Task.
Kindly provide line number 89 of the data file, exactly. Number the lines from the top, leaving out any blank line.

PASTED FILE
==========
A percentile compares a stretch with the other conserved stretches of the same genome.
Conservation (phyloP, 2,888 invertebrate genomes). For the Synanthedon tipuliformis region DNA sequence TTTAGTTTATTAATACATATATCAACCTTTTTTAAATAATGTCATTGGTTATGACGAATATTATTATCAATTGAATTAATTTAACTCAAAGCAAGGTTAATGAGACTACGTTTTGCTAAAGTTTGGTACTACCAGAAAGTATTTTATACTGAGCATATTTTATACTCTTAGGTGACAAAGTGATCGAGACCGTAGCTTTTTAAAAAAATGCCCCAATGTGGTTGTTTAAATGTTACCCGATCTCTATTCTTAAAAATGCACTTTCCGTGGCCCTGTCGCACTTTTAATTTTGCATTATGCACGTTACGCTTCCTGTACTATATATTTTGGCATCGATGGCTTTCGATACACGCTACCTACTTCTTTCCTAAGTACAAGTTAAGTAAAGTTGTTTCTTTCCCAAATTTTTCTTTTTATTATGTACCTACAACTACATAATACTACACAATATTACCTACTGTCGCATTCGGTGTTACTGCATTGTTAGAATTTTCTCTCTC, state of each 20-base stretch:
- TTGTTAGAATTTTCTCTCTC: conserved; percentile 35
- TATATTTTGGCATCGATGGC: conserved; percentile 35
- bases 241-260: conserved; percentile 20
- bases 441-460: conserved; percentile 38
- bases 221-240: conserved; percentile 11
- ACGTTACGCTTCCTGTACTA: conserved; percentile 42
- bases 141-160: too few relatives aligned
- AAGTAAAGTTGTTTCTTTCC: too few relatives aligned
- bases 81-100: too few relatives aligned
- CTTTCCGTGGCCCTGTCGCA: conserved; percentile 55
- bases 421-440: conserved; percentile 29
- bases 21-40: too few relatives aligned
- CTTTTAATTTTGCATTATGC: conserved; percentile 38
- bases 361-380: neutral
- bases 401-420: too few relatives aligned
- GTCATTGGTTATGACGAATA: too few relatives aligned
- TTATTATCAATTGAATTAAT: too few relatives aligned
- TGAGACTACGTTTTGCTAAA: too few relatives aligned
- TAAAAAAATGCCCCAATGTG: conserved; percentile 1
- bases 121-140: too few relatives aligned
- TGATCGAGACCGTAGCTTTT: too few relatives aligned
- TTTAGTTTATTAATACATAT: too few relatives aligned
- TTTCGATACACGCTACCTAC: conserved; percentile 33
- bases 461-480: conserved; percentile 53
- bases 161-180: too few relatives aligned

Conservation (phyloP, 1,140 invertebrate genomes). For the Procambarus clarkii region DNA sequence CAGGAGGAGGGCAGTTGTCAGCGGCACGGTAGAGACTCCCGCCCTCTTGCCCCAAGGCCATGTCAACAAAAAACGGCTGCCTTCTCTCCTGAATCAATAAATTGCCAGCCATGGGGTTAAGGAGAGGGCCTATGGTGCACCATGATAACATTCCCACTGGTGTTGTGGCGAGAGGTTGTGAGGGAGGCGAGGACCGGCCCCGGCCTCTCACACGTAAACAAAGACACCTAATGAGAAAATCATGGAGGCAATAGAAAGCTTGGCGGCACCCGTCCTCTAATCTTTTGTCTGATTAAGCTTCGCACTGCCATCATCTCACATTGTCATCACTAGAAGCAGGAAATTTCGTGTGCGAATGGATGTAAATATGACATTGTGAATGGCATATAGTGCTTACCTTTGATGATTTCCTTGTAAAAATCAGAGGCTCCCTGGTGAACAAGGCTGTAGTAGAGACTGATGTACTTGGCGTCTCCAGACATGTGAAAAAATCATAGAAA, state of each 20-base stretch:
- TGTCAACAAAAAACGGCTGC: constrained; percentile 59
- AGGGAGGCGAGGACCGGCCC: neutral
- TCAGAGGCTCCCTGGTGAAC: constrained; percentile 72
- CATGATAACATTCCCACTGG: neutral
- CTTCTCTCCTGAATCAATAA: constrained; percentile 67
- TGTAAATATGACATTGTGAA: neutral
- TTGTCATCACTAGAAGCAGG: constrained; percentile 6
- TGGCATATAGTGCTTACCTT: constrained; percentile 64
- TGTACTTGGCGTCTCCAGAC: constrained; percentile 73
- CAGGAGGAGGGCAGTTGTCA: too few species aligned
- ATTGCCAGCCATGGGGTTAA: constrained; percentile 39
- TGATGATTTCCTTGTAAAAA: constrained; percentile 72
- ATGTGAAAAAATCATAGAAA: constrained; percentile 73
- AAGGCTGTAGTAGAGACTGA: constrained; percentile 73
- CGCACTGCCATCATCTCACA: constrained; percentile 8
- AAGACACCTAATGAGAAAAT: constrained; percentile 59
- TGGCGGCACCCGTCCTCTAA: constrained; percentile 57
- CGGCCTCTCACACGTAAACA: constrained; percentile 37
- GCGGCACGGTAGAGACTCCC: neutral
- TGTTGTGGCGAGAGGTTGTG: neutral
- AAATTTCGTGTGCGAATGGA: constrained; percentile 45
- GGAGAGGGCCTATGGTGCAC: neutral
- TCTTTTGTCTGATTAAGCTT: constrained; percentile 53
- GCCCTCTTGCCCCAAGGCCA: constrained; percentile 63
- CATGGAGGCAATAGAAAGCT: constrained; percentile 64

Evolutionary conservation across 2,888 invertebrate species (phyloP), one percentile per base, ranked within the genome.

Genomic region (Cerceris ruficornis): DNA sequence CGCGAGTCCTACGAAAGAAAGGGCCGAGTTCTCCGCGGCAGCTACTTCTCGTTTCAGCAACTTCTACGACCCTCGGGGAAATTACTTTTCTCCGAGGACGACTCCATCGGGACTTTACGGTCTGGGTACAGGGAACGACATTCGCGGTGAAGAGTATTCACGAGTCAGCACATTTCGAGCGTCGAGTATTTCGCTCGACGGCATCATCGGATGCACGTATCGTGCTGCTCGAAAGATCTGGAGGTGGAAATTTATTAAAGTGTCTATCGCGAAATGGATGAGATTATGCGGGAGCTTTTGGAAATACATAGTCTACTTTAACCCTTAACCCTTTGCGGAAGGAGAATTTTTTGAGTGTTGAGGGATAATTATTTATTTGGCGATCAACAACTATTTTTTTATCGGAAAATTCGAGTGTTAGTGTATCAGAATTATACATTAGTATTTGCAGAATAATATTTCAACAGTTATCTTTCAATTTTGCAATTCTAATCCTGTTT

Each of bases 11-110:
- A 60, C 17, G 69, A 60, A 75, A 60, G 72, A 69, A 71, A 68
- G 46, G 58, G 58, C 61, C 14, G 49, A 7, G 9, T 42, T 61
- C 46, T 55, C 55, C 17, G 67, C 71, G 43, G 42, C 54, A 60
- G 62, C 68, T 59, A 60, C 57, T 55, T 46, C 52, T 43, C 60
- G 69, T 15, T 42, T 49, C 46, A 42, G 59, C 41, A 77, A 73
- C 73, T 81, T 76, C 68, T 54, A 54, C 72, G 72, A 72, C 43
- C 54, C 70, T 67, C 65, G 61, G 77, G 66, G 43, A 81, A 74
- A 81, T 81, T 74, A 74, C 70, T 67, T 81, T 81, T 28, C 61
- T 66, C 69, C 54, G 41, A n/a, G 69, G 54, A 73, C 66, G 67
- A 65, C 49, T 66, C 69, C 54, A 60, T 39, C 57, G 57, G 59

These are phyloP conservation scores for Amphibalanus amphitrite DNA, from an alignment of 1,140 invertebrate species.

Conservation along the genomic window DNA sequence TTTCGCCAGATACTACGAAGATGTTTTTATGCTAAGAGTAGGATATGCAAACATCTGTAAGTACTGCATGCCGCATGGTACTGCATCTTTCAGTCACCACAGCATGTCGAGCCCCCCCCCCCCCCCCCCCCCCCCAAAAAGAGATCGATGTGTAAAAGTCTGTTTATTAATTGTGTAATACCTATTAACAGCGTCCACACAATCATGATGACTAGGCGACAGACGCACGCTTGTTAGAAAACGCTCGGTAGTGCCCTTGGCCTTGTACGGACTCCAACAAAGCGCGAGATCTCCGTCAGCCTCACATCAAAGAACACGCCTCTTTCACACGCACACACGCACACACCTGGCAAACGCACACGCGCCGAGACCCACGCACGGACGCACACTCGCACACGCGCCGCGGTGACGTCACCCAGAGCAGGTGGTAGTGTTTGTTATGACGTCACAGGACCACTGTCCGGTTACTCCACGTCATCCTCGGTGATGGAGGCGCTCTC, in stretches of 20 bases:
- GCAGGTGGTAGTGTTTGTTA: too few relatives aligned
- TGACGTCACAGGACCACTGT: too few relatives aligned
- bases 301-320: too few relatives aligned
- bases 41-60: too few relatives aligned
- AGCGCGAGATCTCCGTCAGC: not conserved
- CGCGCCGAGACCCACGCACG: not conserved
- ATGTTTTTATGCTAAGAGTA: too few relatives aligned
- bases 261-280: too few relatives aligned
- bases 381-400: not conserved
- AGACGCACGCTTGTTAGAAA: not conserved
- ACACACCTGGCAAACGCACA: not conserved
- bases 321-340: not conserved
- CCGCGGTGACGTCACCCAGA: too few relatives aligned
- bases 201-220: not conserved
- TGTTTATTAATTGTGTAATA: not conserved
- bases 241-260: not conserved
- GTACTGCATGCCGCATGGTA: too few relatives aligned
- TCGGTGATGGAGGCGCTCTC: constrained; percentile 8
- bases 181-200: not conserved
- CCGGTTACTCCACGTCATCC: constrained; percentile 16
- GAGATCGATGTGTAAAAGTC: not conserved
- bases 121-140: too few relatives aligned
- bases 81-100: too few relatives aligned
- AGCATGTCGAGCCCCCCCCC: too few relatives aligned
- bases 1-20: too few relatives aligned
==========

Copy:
- GAGATCGATGTGTAAAAGTC: not conserved